Shifting conventions is an important goal for architecture. The ideation and pursuit of this goal has been a popular topic for architectural historians. Searching key phrases like architecture and utopia will bring up an abundance of historical scholarship about the role of architecture in the imagination of new social orders.
Similar to most utopian proposals, our project is premised on the belief that shifting social conventions is a necessary challenge for achieving a symbiosis between people and architecture. We have observed that architecture has become overburdened by habits or norms about things like ownership, privacy, aesthetics, and even hygiene. This has given rise to socially regressive architecture — instances where architecture lags behind nuanced cultural or demographic evolutions.
How do we justify a proposal for the transgression of social norms or habits? This has been an age-old problem for architecture — it cuts through centuries of polemical writing (from John Ruskin to Ebenezer Howard to Adolf Loos, Le Corbusier, SuperStudio, Jane Jacobs, OMA, and so on). What we learn from these examples is a paradigm for arguing against the status quo.
One of the core ideas of this paradigm is that individual experiences are taken to be extensions of collective forces pertaining to institutional structures. In other words, proposals that emerge from this paradigm promise social or behavioural change by advocating broad ideological shifts or changes in the political economy of our communities.
This approach in polemical architecture may be ill-suited to our present time. Engaging in an ideological battle, or advocating for a policy shift, is unlikely in a professional climate where architecture is almost entirely a matter of capital growth. Thus, architects who identify as building designers find little consolation in paradigmatic utopias. Under the utopian approach, the actual trade of architecture becomes insignificant.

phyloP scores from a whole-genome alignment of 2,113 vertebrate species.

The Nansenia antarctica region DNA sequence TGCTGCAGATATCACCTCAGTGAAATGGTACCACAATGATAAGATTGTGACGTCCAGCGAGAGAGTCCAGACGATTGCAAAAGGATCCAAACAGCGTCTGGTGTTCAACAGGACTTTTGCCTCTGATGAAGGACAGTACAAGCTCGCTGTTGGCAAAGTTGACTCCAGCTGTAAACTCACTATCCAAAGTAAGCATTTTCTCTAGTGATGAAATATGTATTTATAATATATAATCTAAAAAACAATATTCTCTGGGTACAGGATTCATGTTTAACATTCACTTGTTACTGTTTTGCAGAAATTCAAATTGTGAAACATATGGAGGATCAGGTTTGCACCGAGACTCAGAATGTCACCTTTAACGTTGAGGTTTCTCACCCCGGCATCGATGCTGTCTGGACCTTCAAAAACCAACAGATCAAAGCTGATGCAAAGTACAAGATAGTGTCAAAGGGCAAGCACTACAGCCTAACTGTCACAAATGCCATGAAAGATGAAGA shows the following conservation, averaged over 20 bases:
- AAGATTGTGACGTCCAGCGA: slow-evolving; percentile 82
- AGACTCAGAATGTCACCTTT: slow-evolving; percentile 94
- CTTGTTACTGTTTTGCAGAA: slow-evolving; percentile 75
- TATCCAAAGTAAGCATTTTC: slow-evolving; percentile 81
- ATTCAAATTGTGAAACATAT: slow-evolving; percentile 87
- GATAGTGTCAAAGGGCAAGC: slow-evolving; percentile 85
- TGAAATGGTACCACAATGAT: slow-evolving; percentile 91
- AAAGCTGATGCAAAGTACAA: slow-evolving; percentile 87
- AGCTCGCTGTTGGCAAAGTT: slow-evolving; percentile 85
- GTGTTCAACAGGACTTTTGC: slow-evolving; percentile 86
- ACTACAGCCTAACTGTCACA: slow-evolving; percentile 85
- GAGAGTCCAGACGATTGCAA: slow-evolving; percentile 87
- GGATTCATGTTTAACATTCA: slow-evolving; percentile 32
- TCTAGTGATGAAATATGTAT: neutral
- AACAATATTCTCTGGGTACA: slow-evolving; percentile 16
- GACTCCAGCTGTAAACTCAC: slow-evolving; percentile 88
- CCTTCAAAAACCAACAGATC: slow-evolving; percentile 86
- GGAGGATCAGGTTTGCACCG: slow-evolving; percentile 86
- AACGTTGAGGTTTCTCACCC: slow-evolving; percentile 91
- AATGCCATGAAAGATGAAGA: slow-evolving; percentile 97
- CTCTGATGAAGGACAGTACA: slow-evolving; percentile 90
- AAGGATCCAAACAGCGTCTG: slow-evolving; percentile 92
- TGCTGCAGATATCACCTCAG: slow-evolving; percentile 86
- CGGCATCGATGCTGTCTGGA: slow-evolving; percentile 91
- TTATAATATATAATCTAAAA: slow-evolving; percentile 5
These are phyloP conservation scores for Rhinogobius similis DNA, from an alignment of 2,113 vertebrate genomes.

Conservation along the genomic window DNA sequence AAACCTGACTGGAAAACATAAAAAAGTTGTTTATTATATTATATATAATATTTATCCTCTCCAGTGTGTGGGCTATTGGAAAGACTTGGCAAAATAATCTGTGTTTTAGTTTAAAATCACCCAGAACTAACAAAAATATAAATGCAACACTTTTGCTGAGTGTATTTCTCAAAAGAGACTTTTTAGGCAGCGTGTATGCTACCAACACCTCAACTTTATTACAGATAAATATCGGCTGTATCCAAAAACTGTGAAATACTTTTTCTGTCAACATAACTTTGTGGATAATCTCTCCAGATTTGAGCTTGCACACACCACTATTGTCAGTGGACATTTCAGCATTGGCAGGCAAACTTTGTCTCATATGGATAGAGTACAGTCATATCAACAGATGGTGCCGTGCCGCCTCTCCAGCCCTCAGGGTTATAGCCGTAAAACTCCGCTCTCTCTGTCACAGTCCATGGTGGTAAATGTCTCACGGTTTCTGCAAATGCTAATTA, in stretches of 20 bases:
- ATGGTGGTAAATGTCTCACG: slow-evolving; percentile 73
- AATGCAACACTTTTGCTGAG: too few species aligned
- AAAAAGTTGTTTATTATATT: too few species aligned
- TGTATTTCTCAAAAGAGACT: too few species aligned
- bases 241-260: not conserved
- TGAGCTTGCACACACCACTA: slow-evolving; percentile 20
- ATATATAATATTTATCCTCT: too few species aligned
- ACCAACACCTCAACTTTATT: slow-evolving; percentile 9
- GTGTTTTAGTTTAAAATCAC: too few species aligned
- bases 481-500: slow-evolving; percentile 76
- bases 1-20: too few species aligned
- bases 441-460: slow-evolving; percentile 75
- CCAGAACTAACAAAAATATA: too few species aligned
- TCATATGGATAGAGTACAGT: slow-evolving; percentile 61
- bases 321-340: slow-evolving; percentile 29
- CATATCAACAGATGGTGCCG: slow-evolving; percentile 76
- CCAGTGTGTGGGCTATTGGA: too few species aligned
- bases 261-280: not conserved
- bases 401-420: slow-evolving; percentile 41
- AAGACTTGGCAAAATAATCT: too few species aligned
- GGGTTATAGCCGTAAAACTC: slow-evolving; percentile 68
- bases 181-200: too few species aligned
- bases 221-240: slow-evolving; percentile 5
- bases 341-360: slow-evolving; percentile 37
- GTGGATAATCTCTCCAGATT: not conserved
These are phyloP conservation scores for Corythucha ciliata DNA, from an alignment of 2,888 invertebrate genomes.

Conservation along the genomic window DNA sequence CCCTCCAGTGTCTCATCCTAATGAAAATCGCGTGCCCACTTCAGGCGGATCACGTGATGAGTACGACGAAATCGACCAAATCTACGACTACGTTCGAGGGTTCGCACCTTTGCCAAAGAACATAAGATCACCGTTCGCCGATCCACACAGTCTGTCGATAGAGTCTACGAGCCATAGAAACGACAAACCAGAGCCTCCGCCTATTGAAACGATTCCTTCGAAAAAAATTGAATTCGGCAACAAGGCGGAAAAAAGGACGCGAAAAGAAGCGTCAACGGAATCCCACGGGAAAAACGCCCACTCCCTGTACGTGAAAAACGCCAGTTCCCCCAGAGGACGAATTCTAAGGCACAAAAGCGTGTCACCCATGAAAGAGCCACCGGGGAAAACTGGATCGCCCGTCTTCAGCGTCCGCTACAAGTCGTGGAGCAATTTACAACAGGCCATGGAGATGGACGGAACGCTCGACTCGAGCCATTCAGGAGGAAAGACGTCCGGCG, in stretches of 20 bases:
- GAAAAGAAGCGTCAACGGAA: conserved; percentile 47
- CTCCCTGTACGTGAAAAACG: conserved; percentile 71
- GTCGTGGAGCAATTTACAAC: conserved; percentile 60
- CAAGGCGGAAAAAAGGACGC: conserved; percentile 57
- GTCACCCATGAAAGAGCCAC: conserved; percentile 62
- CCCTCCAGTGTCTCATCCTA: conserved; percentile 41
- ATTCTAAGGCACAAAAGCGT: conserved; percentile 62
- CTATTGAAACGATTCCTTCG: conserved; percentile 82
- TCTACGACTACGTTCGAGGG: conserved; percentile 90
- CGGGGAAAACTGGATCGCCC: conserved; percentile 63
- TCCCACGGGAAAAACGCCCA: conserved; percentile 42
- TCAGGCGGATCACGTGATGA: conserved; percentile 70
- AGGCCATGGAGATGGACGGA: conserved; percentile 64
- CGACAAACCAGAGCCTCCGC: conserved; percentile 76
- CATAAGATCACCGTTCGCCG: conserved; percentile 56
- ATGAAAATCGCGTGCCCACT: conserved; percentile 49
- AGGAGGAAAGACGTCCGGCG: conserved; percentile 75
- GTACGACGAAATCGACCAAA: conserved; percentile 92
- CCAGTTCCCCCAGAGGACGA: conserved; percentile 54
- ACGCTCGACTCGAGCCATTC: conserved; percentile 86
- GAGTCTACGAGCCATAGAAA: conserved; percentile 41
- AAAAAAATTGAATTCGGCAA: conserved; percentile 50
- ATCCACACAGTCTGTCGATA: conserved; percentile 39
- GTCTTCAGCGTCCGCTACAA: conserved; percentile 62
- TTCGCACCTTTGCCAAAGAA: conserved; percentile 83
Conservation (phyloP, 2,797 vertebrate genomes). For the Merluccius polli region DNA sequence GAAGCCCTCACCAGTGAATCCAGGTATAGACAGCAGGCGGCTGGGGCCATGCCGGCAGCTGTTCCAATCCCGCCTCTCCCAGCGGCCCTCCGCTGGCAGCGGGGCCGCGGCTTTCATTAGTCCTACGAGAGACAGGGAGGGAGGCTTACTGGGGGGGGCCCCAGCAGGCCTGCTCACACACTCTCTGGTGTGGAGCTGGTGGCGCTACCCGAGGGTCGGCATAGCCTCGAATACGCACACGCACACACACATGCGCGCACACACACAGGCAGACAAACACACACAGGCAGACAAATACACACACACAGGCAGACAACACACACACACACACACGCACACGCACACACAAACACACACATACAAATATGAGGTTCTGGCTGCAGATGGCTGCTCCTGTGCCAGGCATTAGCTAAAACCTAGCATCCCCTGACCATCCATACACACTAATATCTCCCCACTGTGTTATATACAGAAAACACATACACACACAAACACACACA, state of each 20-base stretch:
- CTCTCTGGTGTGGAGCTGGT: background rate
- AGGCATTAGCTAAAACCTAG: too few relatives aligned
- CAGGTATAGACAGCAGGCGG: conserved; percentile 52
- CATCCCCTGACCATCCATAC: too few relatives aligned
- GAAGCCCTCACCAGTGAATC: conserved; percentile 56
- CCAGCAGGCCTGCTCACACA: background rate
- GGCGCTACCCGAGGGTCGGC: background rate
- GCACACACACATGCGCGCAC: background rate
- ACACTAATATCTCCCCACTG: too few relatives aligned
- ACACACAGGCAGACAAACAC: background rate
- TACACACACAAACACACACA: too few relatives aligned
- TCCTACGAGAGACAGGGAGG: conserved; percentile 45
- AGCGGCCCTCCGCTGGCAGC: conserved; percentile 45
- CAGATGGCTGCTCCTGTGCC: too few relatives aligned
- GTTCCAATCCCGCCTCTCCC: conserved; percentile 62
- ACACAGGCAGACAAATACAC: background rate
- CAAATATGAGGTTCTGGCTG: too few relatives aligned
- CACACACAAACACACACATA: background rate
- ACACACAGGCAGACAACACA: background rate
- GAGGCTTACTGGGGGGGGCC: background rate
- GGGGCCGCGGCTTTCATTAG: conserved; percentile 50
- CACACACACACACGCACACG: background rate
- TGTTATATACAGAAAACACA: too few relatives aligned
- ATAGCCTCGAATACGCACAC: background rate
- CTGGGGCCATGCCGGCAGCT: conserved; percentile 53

We think that it may be possible to instigate social change in a more practical way — a way that is compatible with the contemporary capacity of the architectural profession. In this project, we try to challenge habits or norms by concentrating on the immediate feeling of architecture. We believe that successful architectural schemes are those that provide for psychological functions — functions related to the emotional needs of their occupants.
Introducing a “socially conscious” methodology: In order to assign a psychological function to a given space, architects need three key pieces of information:
1. a physical description of the space,
2. a complete understanding of the intended program,
3. an investigative report about the motivations or dispositions of the expected occupants.
With these tools, architects may be able to produce buildings that are appropriately fitted for the users’ patterns of behaviour. In effect, our project tests this contention using a case-study.
Case-study: the powder room
Social norms and personal habits have proven to be insurmountable challenges for architects working on residential buildings. Generally speaking, the real estate market determines even the most subtle features of our homes.
Among archetypal domestic spaces, bathrooms are often the most severe victims of the clients’ personal biases. Looking at bathrooms is appropriate for our purposes because they directly respond to norms and habits.